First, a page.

Posted by Ben Naga
This entry was posted in poetry
Posted on July 25, 2013, in Poetry, Writing and tagged Poetry, The internet, WordPress, Writing. Bookmark the permalink. 14 Comments.
At first I din’t get this, but now I think I do — it’s a joke, right?
LikeLiked by 1 person
Somewhere between humour and social commentary/literary criticism.
How about commenting? 😉
That would have been to tamper with reality. The entire piece, from “Share” to “Poetry”, was copied and pasted, intact and without any editing, from an actual e-log. That’s really the point of the whole thing; it is a piece of written cinéma vérité. (See https://en.wikipedia.org/wiki/Cinéma_vérité)
See Chaplin’s 1936 film, entitled “Modern Times”.
“Modern Times portrays Chaplin as a factory worker employed on an assembly line. After being subjected to such indignities as being force-fed by a “modern” feeding machine and an accelerating assembly line where he screws nuts at an ever-increasing rate onto pieces of machinery, he suffers a nervous breakdown and runs amok, throwing the factory into chaos. He is sent to a hospital. Following his recovery, the now unemployed factory worker is mistakenly arrested as an instigator in a Communist demonstration. In jail, he accidentally ingests smuggled cocaine, mistaking it for salt. In his subsequent delirium, he stumbles upon a jailbreak and knocks out the convicts. He is hailed a hero and is released.” (Wikipedia)
Also see Dylan’s 2006 album of the same name.
“Those not totally au fait with the arc of Mr Zimmerman’s recent career may be a little non-plussed by Modern Times. For starters there’s that title. What exactly is modern about 10 songs whose lineage resides in pre-rock ‘n’ roll, country blues and swingtime jazz? The key, naturally, is irony. Dylans creative renaissance (beginning with 1997’s bleak, Time Out Of Mind and continued with the jauntier, rockabilly inflected, Love And Theft, has seen him delve deeper and deeper into his roots until he’s indivisible from his influences. Backed with verve by his current touring band and beautifully self-produced (under the pseudonym Jack Frost); Modern Times is the exception that proves Bob’s recent assertion that most modern music is poorly-recorded pap. It’s a warm and utterly engaging album.
Filled with wittily self-depreciative asides (‘my mind tied up in knots, I keep recycling the same old thoughts’), heartfelt love poems and (most surprising of all) harsh political critique (couched as ever in Biblical terminology) on the grand finale, ”Ain’t Talkin’ -Dylan’s 44th album is more than we could have expected from this 65-year old enigma. The worrying musings on mortality have given way to a frankly peppy acceptance of his place in the world. He even name-checks Alicia Keys!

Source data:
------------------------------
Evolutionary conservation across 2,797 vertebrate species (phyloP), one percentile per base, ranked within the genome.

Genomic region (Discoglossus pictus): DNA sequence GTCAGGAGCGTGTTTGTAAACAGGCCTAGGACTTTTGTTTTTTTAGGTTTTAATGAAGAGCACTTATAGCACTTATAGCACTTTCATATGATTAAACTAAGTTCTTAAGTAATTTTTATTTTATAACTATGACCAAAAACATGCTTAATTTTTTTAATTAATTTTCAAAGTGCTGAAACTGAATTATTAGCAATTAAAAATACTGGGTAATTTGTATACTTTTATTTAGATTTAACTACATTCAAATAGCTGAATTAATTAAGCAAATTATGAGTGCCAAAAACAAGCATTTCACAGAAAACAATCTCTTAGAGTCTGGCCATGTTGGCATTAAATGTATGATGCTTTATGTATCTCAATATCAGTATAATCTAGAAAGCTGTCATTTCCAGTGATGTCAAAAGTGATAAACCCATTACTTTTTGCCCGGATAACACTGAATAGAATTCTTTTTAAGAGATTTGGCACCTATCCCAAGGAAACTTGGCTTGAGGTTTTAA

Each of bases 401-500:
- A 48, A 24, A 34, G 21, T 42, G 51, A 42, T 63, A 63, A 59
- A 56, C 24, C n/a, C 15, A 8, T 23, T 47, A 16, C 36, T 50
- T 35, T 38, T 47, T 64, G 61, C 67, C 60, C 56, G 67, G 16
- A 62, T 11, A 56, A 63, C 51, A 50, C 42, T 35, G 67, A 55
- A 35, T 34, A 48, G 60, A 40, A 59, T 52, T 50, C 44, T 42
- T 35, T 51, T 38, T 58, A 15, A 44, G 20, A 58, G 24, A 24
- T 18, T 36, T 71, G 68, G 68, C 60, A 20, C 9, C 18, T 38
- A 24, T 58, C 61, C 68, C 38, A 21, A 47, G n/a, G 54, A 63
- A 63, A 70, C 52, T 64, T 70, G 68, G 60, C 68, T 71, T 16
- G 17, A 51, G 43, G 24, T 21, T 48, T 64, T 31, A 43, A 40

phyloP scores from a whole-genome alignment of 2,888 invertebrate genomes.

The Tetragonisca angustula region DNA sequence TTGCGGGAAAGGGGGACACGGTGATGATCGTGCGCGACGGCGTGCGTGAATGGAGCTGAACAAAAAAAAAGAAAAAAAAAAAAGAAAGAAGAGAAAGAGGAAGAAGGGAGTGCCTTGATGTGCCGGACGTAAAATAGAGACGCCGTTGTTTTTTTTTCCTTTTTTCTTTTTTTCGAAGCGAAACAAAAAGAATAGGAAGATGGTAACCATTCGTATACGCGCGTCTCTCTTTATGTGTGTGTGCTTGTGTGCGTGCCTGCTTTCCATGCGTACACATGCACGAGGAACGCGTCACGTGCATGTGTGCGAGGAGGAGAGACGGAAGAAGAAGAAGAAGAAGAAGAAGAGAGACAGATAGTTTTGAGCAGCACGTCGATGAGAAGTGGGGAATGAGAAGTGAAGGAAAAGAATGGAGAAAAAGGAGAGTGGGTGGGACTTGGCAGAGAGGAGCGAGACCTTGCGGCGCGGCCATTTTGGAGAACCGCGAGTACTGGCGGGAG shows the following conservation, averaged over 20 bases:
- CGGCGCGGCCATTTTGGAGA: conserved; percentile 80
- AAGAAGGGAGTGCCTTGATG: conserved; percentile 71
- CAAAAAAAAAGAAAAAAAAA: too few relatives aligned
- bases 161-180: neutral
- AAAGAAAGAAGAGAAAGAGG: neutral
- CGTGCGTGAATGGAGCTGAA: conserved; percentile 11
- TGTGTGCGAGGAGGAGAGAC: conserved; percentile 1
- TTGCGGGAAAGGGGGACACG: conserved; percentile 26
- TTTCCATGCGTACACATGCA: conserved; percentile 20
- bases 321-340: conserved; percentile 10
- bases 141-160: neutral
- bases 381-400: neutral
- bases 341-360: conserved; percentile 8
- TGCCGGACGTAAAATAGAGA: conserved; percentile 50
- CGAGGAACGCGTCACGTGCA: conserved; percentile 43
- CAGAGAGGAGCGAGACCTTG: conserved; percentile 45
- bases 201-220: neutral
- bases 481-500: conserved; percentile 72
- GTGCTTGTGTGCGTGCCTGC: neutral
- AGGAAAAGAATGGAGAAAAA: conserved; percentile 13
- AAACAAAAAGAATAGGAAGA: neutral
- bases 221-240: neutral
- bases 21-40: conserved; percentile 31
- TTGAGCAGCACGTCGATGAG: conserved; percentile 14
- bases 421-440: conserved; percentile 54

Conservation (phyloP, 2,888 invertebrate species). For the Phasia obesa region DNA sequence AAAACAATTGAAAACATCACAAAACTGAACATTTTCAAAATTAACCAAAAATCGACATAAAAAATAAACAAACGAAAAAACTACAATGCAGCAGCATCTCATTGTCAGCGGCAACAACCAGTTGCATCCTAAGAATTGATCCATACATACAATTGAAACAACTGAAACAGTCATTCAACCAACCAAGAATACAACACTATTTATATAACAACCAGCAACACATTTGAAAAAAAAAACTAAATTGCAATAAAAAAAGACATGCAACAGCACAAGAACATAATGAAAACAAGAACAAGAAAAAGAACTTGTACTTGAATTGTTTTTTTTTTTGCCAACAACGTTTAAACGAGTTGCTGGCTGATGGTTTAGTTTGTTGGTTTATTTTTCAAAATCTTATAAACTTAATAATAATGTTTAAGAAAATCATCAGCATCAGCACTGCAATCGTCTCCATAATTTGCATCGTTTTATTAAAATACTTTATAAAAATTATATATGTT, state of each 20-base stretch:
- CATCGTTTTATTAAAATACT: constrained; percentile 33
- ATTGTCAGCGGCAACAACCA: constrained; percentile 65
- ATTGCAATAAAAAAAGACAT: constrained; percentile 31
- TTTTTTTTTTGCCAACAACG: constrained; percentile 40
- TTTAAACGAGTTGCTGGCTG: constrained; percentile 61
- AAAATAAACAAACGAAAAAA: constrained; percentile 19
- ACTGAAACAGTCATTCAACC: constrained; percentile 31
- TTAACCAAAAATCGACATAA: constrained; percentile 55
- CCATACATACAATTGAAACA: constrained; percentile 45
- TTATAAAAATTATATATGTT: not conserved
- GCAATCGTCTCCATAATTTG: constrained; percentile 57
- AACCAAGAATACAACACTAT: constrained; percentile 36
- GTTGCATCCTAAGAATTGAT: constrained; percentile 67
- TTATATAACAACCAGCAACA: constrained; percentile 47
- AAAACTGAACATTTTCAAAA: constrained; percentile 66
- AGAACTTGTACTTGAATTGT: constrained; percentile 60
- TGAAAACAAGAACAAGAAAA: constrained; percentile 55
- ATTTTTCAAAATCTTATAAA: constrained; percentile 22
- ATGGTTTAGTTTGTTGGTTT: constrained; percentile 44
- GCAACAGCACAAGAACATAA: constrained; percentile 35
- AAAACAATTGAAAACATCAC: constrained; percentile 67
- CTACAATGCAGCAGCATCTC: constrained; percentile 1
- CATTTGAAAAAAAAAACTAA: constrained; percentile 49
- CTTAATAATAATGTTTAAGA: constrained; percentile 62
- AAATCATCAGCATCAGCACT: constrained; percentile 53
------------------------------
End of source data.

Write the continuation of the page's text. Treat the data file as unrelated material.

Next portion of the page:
It’s as though Dylan’s worried, worked and rubbed away at these genres, smoothing his muse to the same archetypal condition of the originals he loves so much by Woody Guthrie, Big Joe Turner and Merle Haggard. He’s sacrificed artifice (and fashionability) for the real deal. It really doesn’t matter that his sound is almost inseparable from the original templates (”Rollin’ And Tumblin”’ doesn’t even get a name change while ”Beyond The Horizon” is basically ”Red Sails In the Sunset” with new lyrics); Dylan’s now lived and experienced enough of this stuff to really inhabit such genuine Americana. As he says on the opening track, ”Thunder On The Mountain”: ‘Gonna sleep over there. That’s where the music’s coming from. I don’t need any guide, I already know the way.’ An album of the year, in any century…” (http://www.bbc.co.uk/music/reviews/xqbd)
Oh, Ben, this was written with such depth and your words are so profound. Very well done, and clever, I must say! Thanks so much for “sharing!” 🙂
Like I said in my reply to Rosy’s comment, “The entire piece, from “Share” to “Poetry”, was copied and pasted, intact and without any editing, from an actual e-log.” Any profundity comes from the reader’s own mind. 🙂
“A poem is a machine for making choices.”
– John Ciardi (How Does a Poem Mean)
Thank you, anyway. Glad you enjoyed it.
yup, modern times.. not all for the best sometimes but sharing poetry is always a good thing 🙂
In the main I would agree with you, but I would replace the work “always” with “generally”. For example, see http://www.calvin.edu/academic/cas/gpa/hitpoet.htm
I do see your point, Ben. What is even more scary is the fact that even today the adoration still exist by many.
Memorized. Recited frequently. With attribution. Liked.
Hah!! Love this, Ben – clever post.
Ah, modern life.
I miss the ’60’s….
Amen to that.
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